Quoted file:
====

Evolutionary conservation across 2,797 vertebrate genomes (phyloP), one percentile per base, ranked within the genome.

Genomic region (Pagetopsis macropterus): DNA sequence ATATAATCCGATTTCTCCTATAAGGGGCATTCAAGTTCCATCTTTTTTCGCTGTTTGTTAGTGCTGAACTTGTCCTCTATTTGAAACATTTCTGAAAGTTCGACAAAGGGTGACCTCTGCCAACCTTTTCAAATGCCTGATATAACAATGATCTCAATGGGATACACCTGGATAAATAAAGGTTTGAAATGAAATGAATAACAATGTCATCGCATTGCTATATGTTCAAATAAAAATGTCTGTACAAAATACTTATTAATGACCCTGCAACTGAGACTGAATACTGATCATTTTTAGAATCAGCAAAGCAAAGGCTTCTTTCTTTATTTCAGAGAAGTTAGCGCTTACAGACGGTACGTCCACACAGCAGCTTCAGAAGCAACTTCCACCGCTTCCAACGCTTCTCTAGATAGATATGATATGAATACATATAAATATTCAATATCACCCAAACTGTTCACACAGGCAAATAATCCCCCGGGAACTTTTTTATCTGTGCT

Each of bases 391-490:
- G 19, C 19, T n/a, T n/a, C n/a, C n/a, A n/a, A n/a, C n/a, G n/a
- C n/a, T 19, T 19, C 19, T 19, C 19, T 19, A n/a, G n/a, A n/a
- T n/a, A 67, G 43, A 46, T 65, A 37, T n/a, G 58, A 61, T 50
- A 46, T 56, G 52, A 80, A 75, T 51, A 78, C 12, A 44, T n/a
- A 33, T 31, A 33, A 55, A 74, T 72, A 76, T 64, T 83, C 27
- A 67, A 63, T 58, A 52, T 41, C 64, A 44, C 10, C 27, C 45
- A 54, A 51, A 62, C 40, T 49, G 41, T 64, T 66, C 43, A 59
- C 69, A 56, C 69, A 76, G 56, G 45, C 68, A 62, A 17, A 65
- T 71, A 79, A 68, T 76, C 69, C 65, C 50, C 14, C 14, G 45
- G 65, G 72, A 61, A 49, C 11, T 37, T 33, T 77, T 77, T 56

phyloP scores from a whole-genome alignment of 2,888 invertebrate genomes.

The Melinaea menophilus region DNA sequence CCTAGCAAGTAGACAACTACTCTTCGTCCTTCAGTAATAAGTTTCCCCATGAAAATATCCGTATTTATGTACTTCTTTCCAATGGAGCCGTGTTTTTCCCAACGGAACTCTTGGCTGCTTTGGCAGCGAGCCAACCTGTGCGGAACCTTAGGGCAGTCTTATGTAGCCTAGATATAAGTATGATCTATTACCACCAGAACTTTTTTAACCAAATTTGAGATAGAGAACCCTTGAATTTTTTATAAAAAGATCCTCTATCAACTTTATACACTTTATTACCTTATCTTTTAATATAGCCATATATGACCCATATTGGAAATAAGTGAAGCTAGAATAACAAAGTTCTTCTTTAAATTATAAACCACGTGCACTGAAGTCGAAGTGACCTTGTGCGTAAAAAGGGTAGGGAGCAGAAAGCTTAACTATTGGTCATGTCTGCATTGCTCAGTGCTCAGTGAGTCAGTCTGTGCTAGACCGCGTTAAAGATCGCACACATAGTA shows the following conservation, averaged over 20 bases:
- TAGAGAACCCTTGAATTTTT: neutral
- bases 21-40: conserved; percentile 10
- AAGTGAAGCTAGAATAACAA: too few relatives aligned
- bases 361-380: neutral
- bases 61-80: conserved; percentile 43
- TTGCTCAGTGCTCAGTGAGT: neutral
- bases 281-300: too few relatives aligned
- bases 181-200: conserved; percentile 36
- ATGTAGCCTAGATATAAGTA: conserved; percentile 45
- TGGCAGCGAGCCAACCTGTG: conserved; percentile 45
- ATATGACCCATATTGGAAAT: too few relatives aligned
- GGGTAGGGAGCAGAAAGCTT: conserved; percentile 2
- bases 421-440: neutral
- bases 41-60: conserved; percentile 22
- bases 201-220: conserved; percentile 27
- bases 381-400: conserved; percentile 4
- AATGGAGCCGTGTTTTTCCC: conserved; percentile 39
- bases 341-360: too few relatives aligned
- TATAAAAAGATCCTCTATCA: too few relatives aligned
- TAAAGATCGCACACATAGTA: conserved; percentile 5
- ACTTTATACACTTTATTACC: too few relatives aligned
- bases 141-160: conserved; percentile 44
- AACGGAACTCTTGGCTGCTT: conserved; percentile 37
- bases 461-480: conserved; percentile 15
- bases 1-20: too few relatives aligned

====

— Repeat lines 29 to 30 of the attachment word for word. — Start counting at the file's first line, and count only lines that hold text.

- bases 41-60: conserved; percentile 22
- bases 201-220: conserved; percentile 27